Investors in their prime earning and saving years – from about age 45 to 60 – have a view of investing that was shaped by what they saw, heard and read many years before.
That environmental effect is much like the way the “Greatest Generation” (those who fought in World War II) were shaped by the experiences of the Depression, even though they were children at the time, and how being thrifty became part of their behavior as adults.
A Different Stock Market
Today’s prime investing age cohort grew up at a time when institutional investors were growing in importance, but individuals were still a powerful force in the stock market, and when trading volume and portfolio turnover were much more sedate than they are now.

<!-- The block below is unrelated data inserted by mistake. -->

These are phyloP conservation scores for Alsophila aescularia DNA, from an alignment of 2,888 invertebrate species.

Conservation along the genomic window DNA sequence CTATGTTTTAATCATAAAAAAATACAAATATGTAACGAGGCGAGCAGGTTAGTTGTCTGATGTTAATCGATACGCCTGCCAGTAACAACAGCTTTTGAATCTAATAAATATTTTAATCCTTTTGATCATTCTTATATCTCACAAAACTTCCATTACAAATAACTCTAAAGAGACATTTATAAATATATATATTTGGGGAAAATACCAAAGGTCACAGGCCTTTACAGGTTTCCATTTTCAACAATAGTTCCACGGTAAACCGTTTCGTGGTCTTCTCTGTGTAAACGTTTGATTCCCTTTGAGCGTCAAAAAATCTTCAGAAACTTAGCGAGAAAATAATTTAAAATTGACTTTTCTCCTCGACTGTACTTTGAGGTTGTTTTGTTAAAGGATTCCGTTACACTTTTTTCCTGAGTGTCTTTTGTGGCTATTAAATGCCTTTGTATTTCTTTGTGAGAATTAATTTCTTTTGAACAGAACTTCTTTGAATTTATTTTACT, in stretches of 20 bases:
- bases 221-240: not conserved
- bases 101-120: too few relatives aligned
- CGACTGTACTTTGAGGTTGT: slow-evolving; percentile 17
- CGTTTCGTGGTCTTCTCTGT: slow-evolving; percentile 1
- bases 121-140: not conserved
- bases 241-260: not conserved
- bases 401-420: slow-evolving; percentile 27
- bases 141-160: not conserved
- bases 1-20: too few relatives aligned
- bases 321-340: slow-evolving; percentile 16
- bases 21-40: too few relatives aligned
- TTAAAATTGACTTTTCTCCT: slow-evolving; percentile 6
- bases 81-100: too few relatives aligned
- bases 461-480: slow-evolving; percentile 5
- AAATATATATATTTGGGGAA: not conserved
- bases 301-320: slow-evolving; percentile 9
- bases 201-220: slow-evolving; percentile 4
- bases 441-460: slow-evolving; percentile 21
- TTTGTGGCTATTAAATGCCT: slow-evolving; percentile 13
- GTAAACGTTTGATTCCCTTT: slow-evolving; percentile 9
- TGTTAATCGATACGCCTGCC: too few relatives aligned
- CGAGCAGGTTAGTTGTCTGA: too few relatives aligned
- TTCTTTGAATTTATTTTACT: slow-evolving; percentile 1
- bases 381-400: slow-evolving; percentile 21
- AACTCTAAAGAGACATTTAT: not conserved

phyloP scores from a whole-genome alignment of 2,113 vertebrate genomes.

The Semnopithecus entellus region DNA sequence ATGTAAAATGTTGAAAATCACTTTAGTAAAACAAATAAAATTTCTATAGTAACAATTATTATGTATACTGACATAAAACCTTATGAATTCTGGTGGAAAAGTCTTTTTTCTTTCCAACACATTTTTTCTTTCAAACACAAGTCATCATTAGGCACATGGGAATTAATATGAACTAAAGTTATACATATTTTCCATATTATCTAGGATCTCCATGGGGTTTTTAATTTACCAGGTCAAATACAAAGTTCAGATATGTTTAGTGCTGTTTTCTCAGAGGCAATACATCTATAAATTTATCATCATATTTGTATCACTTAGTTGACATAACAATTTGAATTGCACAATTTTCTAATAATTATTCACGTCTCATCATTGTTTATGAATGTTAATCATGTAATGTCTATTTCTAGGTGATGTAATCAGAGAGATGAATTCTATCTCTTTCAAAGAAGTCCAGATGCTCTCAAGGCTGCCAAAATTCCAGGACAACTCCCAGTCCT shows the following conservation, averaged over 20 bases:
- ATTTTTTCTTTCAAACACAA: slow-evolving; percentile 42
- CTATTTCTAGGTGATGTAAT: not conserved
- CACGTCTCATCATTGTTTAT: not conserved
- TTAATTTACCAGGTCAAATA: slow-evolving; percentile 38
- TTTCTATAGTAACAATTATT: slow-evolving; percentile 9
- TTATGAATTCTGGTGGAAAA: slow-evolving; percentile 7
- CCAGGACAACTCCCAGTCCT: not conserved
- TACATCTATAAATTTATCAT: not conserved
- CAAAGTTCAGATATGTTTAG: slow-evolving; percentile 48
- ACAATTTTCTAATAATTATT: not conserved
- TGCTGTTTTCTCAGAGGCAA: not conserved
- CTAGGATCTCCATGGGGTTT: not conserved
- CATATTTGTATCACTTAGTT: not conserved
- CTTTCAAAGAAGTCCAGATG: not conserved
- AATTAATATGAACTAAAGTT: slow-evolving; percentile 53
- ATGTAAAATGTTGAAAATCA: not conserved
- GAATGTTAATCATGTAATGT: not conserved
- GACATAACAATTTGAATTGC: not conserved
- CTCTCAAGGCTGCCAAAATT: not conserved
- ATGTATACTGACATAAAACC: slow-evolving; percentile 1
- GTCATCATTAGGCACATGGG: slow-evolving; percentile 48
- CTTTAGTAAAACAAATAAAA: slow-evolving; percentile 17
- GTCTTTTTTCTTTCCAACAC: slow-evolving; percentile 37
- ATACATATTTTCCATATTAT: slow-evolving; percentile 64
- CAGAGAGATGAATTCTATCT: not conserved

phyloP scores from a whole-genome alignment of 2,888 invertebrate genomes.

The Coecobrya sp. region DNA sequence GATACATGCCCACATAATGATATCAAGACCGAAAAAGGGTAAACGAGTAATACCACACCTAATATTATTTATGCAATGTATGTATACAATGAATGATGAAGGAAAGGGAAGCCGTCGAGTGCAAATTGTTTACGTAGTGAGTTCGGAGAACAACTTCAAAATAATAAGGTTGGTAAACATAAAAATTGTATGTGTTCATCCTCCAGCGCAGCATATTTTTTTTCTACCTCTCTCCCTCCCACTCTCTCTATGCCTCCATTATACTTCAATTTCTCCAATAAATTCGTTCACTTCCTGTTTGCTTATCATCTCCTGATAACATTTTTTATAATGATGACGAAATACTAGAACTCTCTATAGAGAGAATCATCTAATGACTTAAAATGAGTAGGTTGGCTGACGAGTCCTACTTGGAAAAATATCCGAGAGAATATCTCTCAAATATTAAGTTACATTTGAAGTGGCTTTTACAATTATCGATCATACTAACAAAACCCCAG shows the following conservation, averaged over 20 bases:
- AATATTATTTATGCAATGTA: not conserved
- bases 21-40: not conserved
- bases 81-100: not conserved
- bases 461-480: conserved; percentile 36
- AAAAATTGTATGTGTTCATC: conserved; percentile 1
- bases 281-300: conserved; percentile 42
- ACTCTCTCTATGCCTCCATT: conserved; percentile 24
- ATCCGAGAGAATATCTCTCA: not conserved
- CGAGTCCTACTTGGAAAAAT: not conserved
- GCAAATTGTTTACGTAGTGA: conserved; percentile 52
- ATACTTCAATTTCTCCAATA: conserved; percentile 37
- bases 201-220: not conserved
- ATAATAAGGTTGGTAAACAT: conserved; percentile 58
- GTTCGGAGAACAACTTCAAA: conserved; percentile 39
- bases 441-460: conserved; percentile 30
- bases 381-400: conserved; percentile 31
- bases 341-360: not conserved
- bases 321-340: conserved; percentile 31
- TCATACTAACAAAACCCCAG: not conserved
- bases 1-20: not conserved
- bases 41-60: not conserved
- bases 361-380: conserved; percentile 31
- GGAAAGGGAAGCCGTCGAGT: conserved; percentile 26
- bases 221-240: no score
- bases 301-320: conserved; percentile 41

These and other signs of how much the market has changed over the years come from a new book by veteran investor Charles Ellis, “The Index Revolution: Why Investors Should Join It Now.” The main point of Ellis’ book is that the market environment and structure have changed so much over the years that active management – the fancy term for stock picking – no longer works and that the best route for most investors is passive investing through index funds.